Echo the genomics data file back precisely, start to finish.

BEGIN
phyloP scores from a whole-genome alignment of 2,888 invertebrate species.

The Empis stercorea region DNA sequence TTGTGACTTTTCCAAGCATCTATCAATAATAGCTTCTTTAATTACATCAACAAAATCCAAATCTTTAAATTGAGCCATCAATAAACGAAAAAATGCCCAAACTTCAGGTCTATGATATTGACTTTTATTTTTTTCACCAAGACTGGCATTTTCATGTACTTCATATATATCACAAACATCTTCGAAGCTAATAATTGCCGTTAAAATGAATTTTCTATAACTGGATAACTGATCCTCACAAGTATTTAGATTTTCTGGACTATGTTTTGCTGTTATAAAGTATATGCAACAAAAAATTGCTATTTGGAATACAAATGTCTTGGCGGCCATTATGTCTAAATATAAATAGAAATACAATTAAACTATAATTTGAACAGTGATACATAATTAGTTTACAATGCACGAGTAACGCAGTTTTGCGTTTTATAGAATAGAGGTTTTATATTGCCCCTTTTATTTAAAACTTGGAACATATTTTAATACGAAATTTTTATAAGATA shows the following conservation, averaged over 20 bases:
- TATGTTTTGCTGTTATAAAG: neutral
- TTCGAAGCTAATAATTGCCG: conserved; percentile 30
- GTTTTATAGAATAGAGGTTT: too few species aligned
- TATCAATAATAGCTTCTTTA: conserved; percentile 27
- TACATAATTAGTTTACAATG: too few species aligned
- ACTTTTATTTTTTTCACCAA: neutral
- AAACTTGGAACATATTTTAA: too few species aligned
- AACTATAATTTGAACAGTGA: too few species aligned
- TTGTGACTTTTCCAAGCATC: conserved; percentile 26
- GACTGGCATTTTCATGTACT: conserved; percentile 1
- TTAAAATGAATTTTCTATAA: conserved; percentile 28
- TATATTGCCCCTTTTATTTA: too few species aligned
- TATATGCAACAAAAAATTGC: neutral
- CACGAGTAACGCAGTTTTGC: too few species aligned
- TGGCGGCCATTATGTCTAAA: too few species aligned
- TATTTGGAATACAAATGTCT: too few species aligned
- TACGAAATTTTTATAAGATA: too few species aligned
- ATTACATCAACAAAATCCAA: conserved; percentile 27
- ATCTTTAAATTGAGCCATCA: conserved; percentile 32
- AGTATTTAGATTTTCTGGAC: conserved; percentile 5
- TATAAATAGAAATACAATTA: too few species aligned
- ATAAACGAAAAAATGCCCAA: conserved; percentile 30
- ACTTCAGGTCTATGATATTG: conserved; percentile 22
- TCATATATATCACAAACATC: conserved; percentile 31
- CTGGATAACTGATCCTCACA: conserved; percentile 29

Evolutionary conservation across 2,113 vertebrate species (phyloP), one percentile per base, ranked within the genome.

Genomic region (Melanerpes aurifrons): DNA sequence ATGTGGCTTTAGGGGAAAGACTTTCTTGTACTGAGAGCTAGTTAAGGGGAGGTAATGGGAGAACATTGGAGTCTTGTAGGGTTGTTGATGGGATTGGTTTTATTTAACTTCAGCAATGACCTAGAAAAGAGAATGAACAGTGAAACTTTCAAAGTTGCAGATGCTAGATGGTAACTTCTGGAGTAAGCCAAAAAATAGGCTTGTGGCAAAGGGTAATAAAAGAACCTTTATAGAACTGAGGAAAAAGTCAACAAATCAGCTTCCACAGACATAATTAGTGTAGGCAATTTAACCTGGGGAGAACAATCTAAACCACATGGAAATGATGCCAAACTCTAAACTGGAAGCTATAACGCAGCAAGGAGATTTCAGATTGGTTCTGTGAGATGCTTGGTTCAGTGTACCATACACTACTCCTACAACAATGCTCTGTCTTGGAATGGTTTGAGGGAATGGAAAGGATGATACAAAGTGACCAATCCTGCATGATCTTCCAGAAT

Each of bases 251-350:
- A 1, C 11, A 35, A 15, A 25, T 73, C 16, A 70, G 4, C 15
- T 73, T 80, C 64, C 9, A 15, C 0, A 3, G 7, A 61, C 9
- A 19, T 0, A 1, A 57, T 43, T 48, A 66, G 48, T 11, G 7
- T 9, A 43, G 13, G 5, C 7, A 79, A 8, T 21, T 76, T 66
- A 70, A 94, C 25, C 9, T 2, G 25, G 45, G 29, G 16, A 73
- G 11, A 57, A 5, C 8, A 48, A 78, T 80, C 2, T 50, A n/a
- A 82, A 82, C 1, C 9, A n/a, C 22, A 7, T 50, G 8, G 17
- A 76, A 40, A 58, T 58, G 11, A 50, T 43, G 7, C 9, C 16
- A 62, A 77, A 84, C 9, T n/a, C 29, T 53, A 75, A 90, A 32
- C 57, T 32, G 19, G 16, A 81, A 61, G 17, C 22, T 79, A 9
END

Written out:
phyloP scores from a whole-genome alignment of 2,888 invertebrate species.

The Empis stercorea region DNA sequence TTGTGACTTTTCCAAGCATCTATCAATAATAGCTTCTTTAATTACATCAACAAAATCCAAATCTTTAAATTGAGCCATCAATAAACGAAAAAATGCCCAAACTTCAGGTCTATGATATTGACTTTTATTTTTTTCACCAAGACTGGCATTTTCATGTACTTCATATATATCACAAACATCTTCGAAGCTAATAATTGCCGTTAAAATGAATTTTCTATAACTGGATAACTGATCCTCACAAGTATTTAGATTTTCTGGACTATGTTTTGCTGTTATAAAGTATATGCAACAAAAAATTGCTATTTGGAATACAAATGTCTTGGCGGCCATTATGTCTAAATATAAATAGAAATACAATTAAACTATAATTTGAACAGTGATACATAATTAGTTTACAATGCACGAGTAACGCAGTTTTGCGTTTTATAGAATAGAGGTTTTATATTGCCCCTTTTATTTAAAACTTGGAACATATTTTAATACGAAATTTTTATAAGATA shows the following conservation, averaged over 20 bases:
- TATGTTTTGCTGTTATAAAG: neutral
- TTCGAAGCTAATAATTGCCG: conserved; percentile 30
- GTTTTATAGAATAGAGGTTT: too few species aligned
- TATCAATAATAGCTTCTTTA: conserved; percentile 27
- TACATAATTAGTTTACAATG: too few species aligned
- ACTTTTATTTTTTTCACCAA: neutral
- AAACTTGGAACATATTTTAA: too few species aligned
- AACTATAATTTGAACAGTGA: too few species aligned
- TTGTGACTTTTCCAAGCATC: conserved; percentile 26
- GACTGGCATTTTCATGTACT: conserved; percentile 1
- TTAAAATGAATTTTCTATAA: conserved; percentile 28
- TATATTGCCCCTTTTATTTA: too few species aligned
- TATATGCAACAAAAAATTGC: neutral
- CACGAGTAACGCAGTTTTGC: too few species aligned
- TGGCGGCCATTATGTCTAAA: too few species aligned
- TATTTGGAATACAAATGTCT: too few species aligned
- TACGAAATTTTTATAAGATA: too few species aligned
- ATTACATCAACAAAATCCAA: conserved; percentile 27
- ATCTTTAAATTGAGCCATCA: conserved; percentile 32
- AGTATTTAGATTTTCTGGAC: conserved; percentile 5
- TATAAATAGAAATACAATTA: too few species aligned
- ATAAACGAAAAAATGCCCAA: conserved; percentile 30
- ACTTCAGGTCTATGATATTG: conserved; percentile 22
- TCATATATATCACAAACATC: conserved; percentile 31
- CTGGATAACTGATCCTCACA: conserved; percentile 29

Evolutionary conservation across 2,113 vertebrate species (phyloP), one percentile per base, ranked within the genome.

Genomic region (Melanerpes aurifrons): DNA sequence ATGTGGCTTTAGGGGAAAGACTTTCTTGTACTGAGAGCTAGTTAAGGGGAGGTAATGGGAGAACATTGGAGTCTTGTAGGGTTGTTGATGGGATTGGTTTTATTTAACTTCAGCAATGACCTAGAAAAGAGAATGAACAGTGAAACTTTCAAAGTTGCAGATGCTAGATGGTAACTTCTGGAGTAAGCCAAAAAATAGGCTTGTGGCAAAGGGTAATAAAAGAACCTTTATAGAACTGAGGAAAAAGTCAACAAATCAGCTTCCACAGACATAATTAGTGTAGGCAATTTAACCTGGGGAGAACAATCTAAACCACATGGAAATGATGCCAAACTCTAAACTGGAAGCTATAACGCAGCAAGGAGATTTCAGATTGGTTCTGTGAGATGCTTGGTTCAGTGTACCATACACTACTCCTACAACAATGCTCTGTCTTGGAATGGTTTGAGGGAATGGAAAGGATGATACAAAGTGACCAATCCTGCATGATCTTCCAGAAT

Each of bases 251-350:
- A 1, C 11, A 35, A 15, A 25, T 73, C 16, A 70, G 4, C 15
- T 73, T 80, C 64, C 9, A 15, C 0, A 3, G 7, A 61, C 9
- A 19, T 0, A 1, A 57, T 43, T 48, A 66, G 48, T 11, G 7
- T 9, A 43, G 13, G 5, C 7, A 79, A 8, T 21, T 76, T 66
- A 70, A 94, C 25, C 9, T 2, G 25, G 45, G 29, G 16, A 73
- G 11, A 57, A 5, C 8, A 48, A 78, T 80, C 2, T 50, A n/a
- A 82, A 82, C 1, C 9, A n/a, C 22, A 7, T 50, G 8, G 17
- A 76, A 40, A 58, T 58, G 11, A 50, T 43, G 7, C 9, C 16
- A 62, A 77, A 84, C 9, T n/a, C 29, T 53, A 75, A 90, A 32
- C 57, T 32, G 19, G 16, A 81, A 61, G 17, C 22, T 79, A 9